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Re-writing Australia’s history of forced adoption

A long-awaited Senate Committee report will tomorrow reveal whether the Commonwealth’s policies and practices played a role in coercing young, unwed Australian women to give up their newborn babies for…

The victims of forced adoption want an apology from the Commonwealth government. Nikkirk

A long-awaited Senate Committee report will tomorrow reveal whether the Commonwealth’s policies and practices played a role in coercing young, unwed Australian women to give up their newborn babies for adoption.

The practice, known more recently as forced adoption, was reportedly common in Australia between the 1950s and 1980s, with authorities failing to gain free and informed consent from thousands of young, unwed mothers before their newborns were removed.

The Senate Inquiry received hundreds of submissions, including many personal accounts of coercion, trauma and ongoing mental health problems associated with forced adoption.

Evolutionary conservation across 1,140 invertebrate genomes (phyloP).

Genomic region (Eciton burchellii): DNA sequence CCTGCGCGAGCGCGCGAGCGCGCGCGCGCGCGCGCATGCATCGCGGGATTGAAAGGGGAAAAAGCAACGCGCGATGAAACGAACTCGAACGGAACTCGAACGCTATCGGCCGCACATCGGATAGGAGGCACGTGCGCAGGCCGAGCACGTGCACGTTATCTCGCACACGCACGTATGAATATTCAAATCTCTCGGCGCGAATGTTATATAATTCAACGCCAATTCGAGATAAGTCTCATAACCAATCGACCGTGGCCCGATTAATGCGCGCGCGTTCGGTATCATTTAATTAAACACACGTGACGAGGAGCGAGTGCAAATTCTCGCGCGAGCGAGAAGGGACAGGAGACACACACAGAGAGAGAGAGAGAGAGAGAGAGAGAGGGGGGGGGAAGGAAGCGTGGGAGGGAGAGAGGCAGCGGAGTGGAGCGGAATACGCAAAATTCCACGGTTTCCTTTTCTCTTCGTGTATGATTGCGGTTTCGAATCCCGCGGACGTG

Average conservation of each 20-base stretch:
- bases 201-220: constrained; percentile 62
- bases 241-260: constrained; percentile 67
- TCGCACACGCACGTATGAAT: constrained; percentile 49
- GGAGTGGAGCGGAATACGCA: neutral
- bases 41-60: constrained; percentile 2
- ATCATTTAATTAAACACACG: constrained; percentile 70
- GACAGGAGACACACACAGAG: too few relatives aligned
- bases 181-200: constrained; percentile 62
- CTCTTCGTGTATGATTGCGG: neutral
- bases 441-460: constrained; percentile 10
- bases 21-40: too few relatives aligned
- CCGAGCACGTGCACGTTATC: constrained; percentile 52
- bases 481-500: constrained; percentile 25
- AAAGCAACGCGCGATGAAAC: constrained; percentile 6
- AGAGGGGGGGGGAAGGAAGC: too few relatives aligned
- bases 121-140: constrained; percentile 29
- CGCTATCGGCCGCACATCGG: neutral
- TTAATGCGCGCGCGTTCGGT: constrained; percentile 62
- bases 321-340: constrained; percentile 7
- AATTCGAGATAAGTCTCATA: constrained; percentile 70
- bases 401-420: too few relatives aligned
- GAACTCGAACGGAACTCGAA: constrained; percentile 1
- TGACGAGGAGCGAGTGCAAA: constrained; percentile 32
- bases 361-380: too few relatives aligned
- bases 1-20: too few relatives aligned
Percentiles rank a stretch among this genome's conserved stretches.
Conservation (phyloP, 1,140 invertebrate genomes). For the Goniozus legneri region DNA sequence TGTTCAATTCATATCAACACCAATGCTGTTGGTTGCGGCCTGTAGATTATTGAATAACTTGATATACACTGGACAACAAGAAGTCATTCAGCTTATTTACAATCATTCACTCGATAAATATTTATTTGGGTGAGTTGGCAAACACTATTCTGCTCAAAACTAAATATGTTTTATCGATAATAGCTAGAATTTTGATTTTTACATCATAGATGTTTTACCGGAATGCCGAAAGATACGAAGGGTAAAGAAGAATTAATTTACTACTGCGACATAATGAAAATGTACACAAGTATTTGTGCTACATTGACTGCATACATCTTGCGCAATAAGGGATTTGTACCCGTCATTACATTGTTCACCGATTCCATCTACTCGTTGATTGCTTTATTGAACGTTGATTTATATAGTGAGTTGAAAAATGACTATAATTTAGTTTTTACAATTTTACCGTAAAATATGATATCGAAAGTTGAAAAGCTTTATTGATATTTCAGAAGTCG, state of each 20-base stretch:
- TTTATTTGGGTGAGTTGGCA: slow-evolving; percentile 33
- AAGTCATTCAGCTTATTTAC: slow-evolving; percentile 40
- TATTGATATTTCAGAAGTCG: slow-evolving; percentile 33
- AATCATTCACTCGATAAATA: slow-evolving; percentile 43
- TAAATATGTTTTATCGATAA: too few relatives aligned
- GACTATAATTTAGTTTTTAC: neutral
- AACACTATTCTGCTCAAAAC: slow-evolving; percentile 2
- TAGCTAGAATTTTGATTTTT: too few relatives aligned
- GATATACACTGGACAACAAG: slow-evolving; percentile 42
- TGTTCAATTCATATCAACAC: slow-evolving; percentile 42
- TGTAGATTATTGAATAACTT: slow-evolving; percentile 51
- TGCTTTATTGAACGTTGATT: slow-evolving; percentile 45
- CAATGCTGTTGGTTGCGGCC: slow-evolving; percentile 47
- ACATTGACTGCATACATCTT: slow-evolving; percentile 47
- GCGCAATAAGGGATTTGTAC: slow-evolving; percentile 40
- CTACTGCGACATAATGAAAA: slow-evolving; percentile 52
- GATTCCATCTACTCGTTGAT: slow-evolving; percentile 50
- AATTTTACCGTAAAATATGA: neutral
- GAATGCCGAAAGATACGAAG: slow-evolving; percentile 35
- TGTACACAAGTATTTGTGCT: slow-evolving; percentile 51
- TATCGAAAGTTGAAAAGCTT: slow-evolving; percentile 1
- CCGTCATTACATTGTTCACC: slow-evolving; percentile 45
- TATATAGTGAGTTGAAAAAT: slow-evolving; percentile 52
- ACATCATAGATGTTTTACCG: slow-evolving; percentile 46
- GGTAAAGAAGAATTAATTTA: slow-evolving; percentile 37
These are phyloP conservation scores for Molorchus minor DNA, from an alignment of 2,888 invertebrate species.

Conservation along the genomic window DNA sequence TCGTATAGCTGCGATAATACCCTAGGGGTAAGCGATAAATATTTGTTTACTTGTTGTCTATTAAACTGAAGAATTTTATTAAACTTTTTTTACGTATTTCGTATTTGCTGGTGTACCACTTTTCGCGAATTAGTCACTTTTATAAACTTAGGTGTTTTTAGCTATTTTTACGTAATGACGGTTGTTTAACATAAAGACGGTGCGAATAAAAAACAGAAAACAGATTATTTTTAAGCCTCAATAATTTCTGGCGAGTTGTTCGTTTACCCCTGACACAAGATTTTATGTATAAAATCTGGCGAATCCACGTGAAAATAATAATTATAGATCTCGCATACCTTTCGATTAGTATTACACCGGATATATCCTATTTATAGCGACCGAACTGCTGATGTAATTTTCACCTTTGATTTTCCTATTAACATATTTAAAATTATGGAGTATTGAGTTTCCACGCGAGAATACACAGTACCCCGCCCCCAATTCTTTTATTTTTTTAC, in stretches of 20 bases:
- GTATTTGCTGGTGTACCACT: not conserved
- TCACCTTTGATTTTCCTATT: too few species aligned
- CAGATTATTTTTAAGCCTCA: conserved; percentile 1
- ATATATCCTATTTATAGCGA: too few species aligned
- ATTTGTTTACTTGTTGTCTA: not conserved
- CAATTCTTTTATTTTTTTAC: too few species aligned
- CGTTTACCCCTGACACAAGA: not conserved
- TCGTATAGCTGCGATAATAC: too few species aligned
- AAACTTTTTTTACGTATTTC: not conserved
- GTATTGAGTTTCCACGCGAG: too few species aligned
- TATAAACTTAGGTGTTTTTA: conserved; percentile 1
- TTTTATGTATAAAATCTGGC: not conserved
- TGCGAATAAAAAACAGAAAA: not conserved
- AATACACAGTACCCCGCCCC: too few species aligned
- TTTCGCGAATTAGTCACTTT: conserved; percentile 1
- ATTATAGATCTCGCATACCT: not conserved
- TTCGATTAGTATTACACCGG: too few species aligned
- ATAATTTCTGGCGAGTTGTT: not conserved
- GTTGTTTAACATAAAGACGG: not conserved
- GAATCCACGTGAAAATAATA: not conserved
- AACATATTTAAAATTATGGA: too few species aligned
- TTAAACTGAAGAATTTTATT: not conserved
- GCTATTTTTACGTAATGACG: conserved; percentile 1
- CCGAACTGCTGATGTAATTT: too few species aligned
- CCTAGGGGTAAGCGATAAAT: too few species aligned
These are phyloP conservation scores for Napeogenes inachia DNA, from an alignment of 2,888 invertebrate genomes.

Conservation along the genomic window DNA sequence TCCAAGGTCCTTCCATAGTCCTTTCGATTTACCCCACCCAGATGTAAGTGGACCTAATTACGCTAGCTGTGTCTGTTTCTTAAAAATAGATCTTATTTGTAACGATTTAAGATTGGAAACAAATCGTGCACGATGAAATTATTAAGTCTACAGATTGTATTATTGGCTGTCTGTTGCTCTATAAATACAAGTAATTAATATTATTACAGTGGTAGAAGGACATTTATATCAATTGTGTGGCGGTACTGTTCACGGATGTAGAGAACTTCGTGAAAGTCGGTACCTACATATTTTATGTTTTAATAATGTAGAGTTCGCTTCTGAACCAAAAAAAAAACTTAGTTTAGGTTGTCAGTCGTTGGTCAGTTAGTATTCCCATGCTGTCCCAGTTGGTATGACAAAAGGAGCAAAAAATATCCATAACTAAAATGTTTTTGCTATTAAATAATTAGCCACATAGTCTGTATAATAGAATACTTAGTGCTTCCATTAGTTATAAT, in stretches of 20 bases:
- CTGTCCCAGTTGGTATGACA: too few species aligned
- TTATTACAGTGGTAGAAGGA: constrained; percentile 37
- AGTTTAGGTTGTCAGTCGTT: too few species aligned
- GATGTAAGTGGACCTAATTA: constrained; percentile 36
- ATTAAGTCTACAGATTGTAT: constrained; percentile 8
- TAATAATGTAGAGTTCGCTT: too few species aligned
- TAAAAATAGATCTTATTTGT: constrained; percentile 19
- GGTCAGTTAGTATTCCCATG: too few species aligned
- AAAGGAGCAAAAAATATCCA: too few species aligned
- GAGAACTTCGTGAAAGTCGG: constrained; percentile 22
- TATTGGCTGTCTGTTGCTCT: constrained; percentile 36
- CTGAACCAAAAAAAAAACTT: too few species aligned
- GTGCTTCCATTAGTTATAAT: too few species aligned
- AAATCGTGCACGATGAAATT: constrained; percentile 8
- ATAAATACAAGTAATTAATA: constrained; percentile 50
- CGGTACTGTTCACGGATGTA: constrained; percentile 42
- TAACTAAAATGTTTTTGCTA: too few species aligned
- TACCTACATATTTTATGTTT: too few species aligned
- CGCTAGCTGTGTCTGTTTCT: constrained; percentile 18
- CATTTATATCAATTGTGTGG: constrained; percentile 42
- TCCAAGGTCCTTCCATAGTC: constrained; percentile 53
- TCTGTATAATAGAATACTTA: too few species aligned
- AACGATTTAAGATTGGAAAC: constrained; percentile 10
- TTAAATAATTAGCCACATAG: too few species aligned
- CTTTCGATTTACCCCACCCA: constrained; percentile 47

Long and painful history

Legally, adoption was a confidential, irrevocable process where “unwanted” babies were placed predominantly with childless couples, relieving the state of the burden of their care. Close to 200,000 children have been adopted since the first Australian legislation facilitating adoption was enacted in 1896.

By mid-20th century, adoption was increasingly seen as western society’s answer to several emerging social problems – illegitimate children, single motherhood and infertility.

From the 1950s, babies of unmarried women were labelled illegitimate and, as such, the women were deemed “unfit” to mother. These young women could best serve society and themselves, they were told, if they relinquished their child for adoption. Then they could “get on” with their lives.

It seems that religious and welfare bodies agreed that the solution to illegitimate babies was adoption by a married woman who was “fit” to mother. From the 1950s to the 1970s, these organisations established homes across Australian to support and protect young, single pregnant women. But many of these women now have revealed the suffering they experienced at the hands of these institutions.